20 patients who were transplanted with ``artificial corneas made from pig skin'' regained their eyesight

Vision loss is a significant quality-of-life problem, with an estimated 12.7 million people worldwide suffering from vision loss due to

corneal damage or disease. A clinical trial was successful in restoring vision by transplanting an 'implant made from pig skin' to a person who lost vision due to such a corneal problem.

Bioengineered corneal tissue for minimally invasive vision restoration in advanced keratoconus in two clinical cohorts | Nature Biotechnology

Bioengineered cornea can restore sight impaired to the blind and visually | EurekAlert!

Clinical Trial Restored Sight to 20 People With Corneas Made From An Unlikely Source : ScienceAlert

For those who suffer from blindness or reduced vision due to corneal damage or disease, donor corneal transplant surgery is almost the only way to regain vision. However, donated corneas can only be stored for two weeks, and surgery to remove the damaged cornea and replace it with a new cornea is invasive and can only be performed at well-equipped hospitals. As a result, only about 1 in 70 people can receive a corneal transplant, and there is also the problem that access to treatment is very limited in low- and middle-income countries.

Therefore, an international research team such as Sweden's Linköping University has developed an artificial cornea that chemically and photochemically processed ``pig skin-derived collagen molecules'' purified under strict conditions. Pig skin is readily available as a by-product of the meat industry, and a specially developed packaging and sterilization process allows the artificial cornea to be stored for up to two years.

The research team conducted a clinical trial in which artificial corneas made from pig skin were transplanted to 20 subjects suffering from blindness or decreased vision due to a disease called

keratoconus . Keratoconus is a disease in which the thickness of the central part of the cornea becomes thin and the cornea protrudes forward in a conical shape. Although the exact cause is unknown, it is genetic, eye trauma, hay fever, asthma, Down syndrome, Ehlers, and Danlos . Syndromes may increase the chances of developing the disease. Clinical trial subjects were recruited in India and Iran, and 14 out of 20 were completely blind.

In addition to the development of an artificial cornea, the research team is a relatively simple operation in which the eye is incised about 2 mm and an artificial cornea is inserted to compensate for the thickness of the cornea, rather than the usual invasive surgery involving removal and suturing of the cornea. I devised a law. The less invasive surgery can preserve the nerve and cell layers of the cornea, and the incision wound heals quickly, and the patient recovered after eight weeks of treatment with immunosuppressive eye drops and bandages. thing.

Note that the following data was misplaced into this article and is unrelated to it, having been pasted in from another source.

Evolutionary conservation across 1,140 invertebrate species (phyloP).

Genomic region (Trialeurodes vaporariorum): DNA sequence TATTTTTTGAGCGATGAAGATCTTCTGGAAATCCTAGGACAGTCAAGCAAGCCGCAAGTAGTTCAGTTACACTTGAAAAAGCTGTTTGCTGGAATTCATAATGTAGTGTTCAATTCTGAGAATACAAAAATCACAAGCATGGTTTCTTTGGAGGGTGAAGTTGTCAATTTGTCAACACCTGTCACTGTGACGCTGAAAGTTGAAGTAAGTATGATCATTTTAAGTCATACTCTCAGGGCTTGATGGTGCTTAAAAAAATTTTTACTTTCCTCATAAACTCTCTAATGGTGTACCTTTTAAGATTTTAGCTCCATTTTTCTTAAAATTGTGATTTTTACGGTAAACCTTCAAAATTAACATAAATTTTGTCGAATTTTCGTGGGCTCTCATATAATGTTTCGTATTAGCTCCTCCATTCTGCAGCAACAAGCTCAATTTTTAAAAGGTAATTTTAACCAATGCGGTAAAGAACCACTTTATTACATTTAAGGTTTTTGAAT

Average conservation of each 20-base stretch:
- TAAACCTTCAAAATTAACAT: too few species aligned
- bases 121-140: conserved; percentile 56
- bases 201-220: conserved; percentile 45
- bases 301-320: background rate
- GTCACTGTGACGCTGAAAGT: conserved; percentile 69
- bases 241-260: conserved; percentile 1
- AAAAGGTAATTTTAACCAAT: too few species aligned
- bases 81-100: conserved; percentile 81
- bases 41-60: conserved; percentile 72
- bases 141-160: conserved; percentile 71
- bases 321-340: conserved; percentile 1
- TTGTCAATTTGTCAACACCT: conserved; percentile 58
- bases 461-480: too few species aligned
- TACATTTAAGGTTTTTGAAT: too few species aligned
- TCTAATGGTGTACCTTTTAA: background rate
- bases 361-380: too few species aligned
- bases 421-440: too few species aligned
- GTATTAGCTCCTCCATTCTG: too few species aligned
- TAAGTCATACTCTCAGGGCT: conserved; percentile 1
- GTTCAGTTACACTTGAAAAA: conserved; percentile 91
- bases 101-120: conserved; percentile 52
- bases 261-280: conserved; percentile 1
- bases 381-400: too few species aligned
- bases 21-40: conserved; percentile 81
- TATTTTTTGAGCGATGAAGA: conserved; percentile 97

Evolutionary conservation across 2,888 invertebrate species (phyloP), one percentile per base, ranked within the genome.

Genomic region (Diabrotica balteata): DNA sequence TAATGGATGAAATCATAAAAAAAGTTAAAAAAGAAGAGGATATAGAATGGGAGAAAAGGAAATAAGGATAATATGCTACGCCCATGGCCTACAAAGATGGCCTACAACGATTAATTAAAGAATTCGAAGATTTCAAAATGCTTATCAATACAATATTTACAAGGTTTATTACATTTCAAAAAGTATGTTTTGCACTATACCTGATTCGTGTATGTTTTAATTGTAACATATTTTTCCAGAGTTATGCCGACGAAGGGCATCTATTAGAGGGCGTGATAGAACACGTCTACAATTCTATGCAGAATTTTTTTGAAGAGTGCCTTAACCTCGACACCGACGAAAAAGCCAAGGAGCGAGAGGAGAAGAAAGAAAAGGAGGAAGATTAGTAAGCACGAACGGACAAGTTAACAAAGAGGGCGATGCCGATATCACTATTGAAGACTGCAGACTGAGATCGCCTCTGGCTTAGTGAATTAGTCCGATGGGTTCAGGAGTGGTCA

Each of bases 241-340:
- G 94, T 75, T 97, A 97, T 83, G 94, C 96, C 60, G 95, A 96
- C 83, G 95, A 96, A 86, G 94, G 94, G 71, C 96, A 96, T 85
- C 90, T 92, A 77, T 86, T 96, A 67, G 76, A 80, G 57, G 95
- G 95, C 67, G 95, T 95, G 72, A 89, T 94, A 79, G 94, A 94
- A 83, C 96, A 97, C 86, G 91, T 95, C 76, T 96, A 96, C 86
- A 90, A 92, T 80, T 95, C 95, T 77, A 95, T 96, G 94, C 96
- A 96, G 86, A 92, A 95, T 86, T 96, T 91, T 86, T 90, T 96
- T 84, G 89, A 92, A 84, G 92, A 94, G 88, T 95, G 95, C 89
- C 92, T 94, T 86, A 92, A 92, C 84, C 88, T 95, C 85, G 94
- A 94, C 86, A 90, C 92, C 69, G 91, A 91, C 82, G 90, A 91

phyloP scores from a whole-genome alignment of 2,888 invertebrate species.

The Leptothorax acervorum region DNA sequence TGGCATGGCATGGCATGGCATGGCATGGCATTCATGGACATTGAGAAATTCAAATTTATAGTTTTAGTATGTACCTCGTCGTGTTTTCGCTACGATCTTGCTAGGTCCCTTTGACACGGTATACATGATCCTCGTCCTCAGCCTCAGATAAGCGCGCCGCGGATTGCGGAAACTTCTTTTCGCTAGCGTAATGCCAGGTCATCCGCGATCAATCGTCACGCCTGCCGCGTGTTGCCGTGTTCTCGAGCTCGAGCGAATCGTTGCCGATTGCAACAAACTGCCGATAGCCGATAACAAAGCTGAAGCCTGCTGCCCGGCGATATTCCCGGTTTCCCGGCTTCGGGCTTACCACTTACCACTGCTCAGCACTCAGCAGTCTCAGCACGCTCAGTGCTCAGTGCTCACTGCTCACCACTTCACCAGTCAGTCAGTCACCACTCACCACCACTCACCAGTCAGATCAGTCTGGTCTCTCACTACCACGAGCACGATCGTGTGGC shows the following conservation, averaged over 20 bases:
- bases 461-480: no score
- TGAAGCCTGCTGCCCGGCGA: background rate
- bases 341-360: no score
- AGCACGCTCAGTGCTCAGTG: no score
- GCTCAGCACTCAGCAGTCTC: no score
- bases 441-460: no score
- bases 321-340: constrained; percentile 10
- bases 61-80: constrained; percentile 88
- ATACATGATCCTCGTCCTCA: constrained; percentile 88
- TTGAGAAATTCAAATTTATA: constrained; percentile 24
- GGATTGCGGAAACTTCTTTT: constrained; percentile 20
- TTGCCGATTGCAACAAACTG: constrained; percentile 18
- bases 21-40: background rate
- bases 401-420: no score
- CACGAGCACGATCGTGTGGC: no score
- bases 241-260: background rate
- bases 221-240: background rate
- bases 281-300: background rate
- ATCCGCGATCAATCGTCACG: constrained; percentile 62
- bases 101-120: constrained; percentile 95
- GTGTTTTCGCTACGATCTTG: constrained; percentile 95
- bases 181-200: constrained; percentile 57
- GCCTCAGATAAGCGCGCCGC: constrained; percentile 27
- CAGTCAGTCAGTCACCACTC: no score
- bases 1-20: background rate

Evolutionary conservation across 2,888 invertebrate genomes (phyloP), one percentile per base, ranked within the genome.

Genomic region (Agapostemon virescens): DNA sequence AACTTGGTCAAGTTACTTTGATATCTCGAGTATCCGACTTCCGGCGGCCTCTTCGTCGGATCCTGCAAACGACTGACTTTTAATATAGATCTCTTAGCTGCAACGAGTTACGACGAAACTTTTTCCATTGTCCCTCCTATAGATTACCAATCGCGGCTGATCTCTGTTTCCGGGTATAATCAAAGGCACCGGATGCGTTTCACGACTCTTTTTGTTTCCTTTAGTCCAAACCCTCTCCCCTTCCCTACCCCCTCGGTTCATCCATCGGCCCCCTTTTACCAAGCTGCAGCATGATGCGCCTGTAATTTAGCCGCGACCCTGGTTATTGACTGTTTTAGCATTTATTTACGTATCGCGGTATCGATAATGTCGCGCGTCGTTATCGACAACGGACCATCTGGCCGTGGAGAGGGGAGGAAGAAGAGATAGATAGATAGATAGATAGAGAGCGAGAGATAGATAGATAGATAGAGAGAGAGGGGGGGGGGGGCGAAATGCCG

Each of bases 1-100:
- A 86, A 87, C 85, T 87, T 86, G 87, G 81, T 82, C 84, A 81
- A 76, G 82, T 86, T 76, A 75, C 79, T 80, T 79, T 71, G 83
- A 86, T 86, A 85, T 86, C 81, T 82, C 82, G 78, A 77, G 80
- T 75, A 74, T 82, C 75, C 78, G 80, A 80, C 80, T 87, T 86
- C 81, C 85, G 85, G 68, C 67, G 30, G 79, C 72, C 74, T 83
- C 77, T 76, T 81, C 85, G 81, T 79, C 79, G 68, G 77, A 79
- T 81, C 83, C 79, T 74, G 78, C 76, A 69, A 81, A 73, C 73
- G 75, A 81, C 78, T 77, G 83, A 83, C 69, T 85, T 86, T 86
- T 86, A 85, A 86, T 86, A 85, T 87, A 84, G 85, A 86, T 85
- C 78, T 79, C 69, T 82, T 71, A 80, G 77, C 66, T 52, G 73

In clinical trials, all patients, including 14 who had been blind, recovered their vision to the same extent as regular corneal transplants, and the effects continued two years after surgery. In particular, three of the Indian participants who were blind before the experiment reportedly had a visual acuity of '1.0' two years after surgery. The patient did not show any immune rejection due to transplantation, and no scars or other adverse events were observed.

“We have invested a lot of money into ensuring that this invention is widely available and affordable by everyone, not just the wealthy,” said Mehrdad Rafat, a biomedical engineer at Linköping University. We've put in a lot of effort, and that's why this technology can be used in all regions of the world.'

Neil Lagali, also an ophthalmology researcher at Linköping University, said, 'This study circumvents the problem of scarcity of donated corneal tissue and access to other treatments for eye diseases.' The lower method can be used in more hospitals, so more people can be helped.Our method does not require the surgeon to remove the patient's tissue, instead a small incision is made and The implant is inserted into the cornea from' 'The result is that we have developed a biomaterial that meets all the criteria to be used as a human implant, can be mass-produced and stored for up to two years, and this can lead to further vision impairment. It shows that it reaches a lot of people,' he commented.

In the future, a large-scale clinical trial to transplant an artificial cornea derived from pig skin is planned, and the research team expects to meet regulatory approval in the future.

in Science,   Creature, Posted by log1h_ik